I have kept a close eye on the development of this new plan, and it makes sense that the state is finally going to lead (or force) the parents down the recovery road, along with the child. Hopefully, many parents will reach a new awareness of how important it is to keep a loving watch over the day-to-day activities of their children.

jimmymac
47688
Points
jimmymac 12/26/13 - 09:39 am
1
0
JUVENILES
Unpublished

The problem with most juvenile offenders is that they largely come from dysfunctional homes. If the state thinks they'll have success getting those lazy parents involved, good luck. If most of the kids had parental support they wouldn't have gotten into trouble in the first place.

dichotomy
37487
Points
dichotomy 12/26/13 - 09:50 am
2
0
Our road to FREE PASS and NO

Our road to FREE PASS and NO FEAR OF PUNISHMENT continues.

"Judges also won’t be able to commit young offenders unless there are four prior convictions, and one must be a felony."

Really? So the first 4 incidents of thieving, thugging, and shoplifting are a FREE PASS and then they actually have to shoot someone or do an armed robbery or something before we even consider actual punishment.

I know I have lived too long to be relevant. Our lawmakers are giving them FREE PASSES and I am advocating lowering the age for death penalty eligibility to 14 and mandatory prison sentences for stealing/shoplifting/burglary for anyone 14 or older. It's what you would call a philosophical difference.

Little Lamb
49079
Points
Little Lamb 12/26/13 - 09:54 am
1
0
Absurdities

1. A new classification — “children in need of services” or CHINS — has been created for those who were previously called “unruly children.” — — Okay, that should really help the situation.

2. Nearly two-thirds of the budget of the Department of Juvenile Justice is devoted to the operation of detention facilities, where it costs more than $90,000 per year to house each offender. Community-based programs cost about $3,000 per person, according to department numbers. — — At first blush the new programs would start resulting in huge surpluses in the state treasury because they would begin saving $87,000 dollars per year per child. But I'm not holding my breath waiting to see the surpluses.

3, The legislation pushes a variety of agencies, including the Department of Juvenile Justice, the courts, the Division of Family and Children Services and law enforcement to work together to examine how they deal with those young people, DFCS director Sharon Hill said. Instead of sending them away to be locked up, the agencies will have to develop a service plan that includes requirements for children but also for parents or guardians. — — A DFCS service plan, yeah, that'll help. Isn't DFCS showing up often in the news exposing failures in carrying out their current mandate? How can they be expected to take on something new, given their track record?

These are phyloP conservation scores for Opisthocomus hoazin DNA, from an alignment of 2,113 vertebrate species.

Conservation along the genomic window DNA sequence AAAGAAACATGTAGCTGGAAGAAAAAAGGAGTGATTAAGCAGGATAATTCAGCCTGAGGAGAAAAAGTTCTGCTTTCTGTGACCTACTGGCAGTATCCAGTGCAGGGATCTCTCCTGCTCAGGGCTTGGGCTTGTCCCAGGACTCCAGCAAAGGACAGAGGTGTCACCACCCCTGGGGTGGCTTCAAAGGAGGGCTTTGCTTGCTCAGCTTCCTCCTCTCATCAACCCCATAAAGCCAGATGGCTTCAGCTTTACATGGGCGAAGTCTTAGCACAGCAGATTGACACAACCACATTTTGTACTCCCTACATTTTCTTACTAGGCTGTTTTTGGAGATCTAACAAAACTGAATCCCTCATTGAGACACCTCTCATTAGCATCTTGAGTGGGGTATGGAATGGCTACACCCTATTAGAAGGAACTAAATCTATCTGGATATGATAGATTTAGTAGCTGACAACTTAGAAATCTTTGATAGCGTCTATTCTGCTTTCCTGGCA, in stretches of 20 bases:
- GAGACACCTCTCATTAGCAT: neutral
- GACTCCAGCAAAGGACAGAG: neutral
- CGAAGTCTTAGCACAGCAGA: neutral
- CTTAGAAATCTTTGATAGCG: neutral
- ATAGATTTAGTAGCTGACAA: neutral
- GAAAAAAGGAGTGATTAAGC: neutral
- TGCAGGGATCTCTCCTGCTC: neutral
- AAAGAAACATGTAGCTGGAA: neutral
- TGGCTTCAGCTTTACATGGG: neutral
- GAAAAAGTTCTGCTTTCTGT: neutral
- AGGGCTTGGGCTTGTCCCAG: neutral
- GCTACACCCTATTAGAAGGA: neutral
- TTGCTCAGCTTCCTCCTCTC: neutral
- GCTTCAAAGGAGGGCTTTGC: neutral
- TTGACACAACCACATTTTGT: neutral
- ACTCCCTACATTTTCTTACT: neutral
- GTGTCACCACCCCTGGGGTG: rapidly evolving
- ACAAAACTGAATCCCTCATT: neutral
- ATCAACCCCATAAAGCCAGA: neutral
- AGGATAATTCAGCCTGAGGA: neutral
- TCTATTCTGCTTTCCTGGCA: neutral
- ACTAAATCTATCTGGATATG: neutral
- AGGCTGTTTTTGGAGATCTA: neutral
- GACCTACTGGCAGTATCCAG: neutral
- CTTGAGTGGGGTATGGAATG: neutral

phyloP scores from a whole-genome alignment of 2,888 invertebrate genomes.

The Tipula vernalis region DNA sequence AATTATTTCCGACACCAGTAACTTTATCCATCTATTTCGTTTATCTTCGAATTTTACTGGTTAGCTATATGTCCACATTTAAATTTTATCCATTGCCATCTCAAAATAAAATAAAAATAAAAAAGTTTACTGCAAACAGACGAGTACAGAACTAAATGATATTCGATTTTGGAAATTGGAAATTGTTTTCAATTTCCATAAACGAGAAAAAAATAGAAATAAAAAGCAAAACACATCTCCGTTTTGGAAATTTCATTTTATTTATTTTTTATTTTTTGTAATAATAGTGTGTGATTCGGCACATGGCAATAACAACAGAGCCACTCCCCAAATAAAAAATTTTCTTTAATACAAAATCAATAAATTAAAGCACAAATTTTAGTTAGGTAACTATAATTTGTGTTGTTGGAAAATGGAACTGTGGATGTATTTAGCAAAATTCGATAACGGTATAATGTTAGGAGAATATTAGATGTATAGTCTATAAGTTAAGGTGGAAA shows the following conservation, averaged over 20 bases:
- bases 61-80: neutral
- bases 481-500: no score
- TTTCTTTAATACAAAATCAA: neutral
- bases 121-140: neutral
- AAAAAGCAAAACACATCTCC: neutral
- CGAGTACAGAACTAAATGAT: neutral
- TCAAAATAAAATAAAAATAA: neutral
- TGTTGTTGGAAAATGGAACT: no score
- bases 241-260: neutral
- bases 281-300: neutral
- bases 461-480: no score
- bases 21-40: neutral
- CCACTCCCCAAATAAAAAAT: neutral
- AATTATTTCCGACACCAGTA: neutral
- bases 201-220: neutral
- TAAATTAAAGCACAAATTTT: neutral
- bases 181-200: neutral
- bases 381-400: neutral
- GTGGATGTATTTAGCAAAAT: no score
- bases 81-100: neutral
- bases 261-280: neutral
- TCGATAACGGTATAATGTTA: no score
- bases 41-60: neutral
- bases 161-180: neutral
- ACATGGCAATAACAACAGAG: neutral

4. Those community-based programs have been proven to reduce recidivism . . . said Melissa Carter, executive director of the Barton Child Law and Policy Center at Emory University, who also helped develop recommendations for the reform. — — I'd be a little skeptical of Melissa Carter's claim. It's like a used car salesman saying the car was driven by a little old lady and only on Sundays.

corgimom
38453
Points
corgimom 12/26/13 - 11:11 am
2
0
"To critics who say that

"To critics who say that means a young offender could commit dozens of misdemeanors without being locked up, Teske counters by pointing out another key element of the law reinvests the savings from not locking up as many children into community-based treatment programs for those who are not considered a danger to themselves or the community."

I personally consider children that are stealing other people's things a definite danger to the community; how can anybody think otherwise?

itsanotherday1
48334
Points
itsanotherday1 12/26/13 - 11:27 am
1
0
I agree dichot, with a proviso:

"I am advocating lowering the age for death penalty eligibility to 14 and mandatory prison sentences for stealing/shoplifting/burglary for anyone 14 or older. It's what you would call a philosophical difference."

We abandon the "screw 'em, let them rot" attitude. We are turning soft criminals into hardened criminals if there is not at least an effort to rehabilitate. A lot of those horses you lead to water won't drink, but for those that do, we are better off when they hit the streets again.